Dr. Joshua Busby’s interest in wildlife conservation deepened on a South African safari in 2010. He came across a rhinoceros, regal and content, unaware of its status as an endangered species. The animal’s impact on Dr. Busby led to his Policy Research Project (PRP) on Global Wildlife Conservation, a student-led course sponsored by the Congressional Research Service (CRS) to analyze and identify policy options to stem the recent poaching crisis that is contributing to the loss of iconic species such as rhinos, elephants, and other animals.
Busby’s PRP is structured around six, 20-page reports covering security, sport hunting, multilateral schemes, public-private partnerships, socioeconomic effects, and demand reduction. The project is due for completion in May 2015.
“We have completed our first three papers for the Congressional Research Service,” says student Jamie Olsen. “The first discusses multilateral efforts to combat the illegal wildlife trade, the second sport hunting, and a third on public-private partnerships to increase global wildlife conservation. We received very positive feedback from the CRS and are starting our next round of papers.”
“Through Professor Busby’s PRP on wildlife conservation, I’ve focused on two topics: sport hunting and the security implications of poaching,” says student Caitlin Goodrich. “The sport hunting paper examines the practice as a conservation mechanism and addresses the regulatory challenges that sport hunting poses to the United States and other countries.”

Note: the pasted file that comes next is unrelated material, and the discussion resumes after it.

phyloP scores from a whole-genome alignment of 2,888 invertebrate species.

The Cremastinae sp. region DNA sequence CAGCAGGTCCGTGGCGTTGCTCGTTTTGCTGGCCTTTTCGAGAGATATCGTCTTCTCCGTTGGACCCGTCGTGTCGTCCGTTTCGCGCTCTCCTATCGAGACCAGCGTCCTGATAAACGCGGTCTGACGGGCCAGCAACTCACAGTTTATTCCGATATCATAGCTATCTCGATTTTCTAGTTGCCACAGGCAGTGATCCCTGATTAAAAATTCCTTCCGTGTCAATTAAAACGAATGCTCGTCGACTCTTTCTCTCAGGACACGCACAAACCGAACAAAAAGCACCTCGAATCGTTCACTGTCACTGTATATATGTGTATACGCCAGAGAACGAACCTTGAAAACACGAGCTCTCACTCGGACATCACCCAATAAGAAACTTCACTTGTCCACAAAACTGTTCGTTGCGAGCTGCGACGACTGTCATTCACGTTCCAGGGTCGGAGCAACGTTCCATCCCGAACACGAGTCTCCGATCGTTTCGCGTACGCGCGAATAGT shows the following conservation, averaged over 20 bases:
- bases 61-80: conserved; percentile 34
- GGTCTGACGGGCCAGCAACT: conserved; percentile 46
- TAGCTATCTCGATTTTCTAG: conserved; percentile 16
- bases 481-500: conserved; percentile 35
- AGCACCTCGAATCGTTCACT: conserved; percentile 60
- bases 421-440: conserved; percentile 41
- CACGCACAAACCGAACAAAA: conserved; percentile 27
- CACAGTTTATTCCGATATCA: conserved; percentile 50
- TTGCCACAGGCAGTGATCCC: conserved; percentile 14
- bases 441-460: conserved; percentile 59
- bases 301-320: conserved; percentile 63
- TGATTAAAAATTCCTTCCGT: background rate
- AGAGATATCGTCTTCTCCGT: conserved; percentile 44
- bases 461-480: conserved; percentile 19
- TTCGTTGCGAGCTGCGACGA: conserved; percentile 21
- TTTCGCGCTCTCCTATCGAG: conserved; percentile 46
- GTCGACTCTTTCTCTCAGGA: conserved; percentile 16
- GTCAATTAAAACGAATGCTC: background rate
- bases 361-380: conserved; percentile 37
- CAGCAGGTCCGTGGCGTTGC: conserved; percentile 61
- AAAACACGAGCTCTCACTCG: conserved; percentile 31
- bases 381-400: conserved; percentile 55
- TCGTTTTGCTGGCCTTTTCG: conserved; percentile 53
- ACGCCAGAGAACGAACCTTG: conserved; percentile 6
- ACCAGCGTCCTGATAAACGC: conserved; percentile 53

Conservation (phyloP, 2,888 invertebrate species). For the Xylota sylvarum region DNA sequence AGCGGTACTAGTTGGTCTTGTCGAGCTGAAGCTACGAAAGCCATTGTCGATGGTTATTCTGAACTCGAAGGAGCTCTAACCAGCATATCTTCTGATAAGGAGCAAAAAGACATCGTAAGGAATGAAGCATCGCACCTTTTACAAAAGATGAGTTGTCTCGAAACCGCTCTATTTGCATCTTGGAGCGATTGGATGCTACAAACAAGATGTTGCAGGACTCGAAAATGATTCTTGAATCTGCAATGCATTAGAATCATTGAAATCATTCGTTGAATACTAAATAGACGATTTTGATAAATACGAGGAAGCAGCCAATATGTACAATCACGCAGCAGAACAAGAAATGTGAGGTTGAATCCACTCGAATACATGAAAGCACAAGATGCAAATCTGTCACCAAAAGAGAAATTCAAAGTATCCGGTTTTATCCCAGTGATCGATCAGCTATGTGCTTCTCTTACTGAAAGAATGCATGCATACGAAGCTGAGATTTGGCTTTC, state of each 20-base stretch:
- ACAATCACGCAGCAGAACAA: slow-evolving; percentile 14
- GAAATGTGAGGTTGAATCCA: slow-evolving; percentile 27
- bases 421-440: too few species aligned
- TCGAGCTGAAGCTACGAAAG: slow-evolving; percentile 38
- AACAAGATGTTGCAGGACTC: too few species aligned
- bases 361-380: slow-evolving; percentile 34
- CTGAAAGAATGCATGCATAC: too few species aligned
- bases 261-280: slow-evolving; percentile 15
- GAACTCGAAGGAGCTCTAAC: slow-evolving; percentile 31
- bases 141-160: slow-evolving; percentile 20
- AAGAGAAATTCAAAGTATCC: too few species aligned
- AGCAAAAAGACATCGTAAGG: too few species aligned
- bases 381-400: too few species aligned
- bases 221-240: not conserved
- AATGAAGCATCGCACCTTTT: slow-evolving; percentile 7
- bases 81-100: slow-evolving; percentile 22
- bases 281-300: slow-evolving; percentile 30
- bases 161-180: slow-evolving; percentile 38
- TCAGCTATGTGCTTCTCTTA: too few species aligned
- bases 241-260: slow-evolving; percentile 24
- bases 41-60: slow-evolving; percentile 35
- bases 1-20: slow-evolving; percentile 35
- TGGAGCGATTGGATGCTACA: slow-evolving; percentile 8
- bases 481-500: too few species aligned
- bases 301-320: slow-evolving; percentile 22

The project also affords students the opportunity for real-world engagement with prominent policymakers. Representatives from the CRS and partner organizations have visited the LBJ School, encouraging professional relationships and demonstrating the policy relevance of the research reports. In the fall, Dr. Susan Lieberman, Vice President for International Policy at the Wildlife Conservation Society, met with the PRP group, and Dr. David Reed, Senior Policy Advisor for the World Wildlife Fund (WWF), is scheduled to speak at the RGK Center for Philanthropy and Community Service on March 10.
“Our work will be heavily informed by in-person interviews with agency and congressional staff in Washington, D.C.,” says Goodrich. “The report hopes to use available data to cross-map poaching incidents and conflict areas.”
Travel is an important element in Busby’s course, and over the spring semester, select students will be visiting Washington, D.C. to meet with the CRS. A spring break trip to D.C. will provide details and feedback for the report on the relationship between wildlife trafficking and national security, especially in Africa. Three students will also have the opportunity to travel to Tanzania to experience firsthand an example of the wildlife they are working to protect. The trip will contribute to the report on the ecotourism industry and the socioeconomic effects of wildlife trafficking and conservation.
“In addition to providing primary sources for my report, the excursion to Tanzania is a personal milestone for me,” says Olsen. “It fulfills a lifelong dream of mine to go on safari in Africa.”
Busby is optimistic that his course will help students develop working knowledge of policy writing, geographical information system mapping, survey design, market research, and economic analysis. Students are also required to create monthly blog content evaluating wildlife conservation issues and possible policy options. At the end of the semester, several students will travel to D.C. to present the class’s collective findings to the CRS director, and the research will feed into CRS reports for Congress. Busby also hopes the PRP affects his students in the same way the safari affected him, inspiring them to continue policy work on wildlife conservation in Africa and beyond.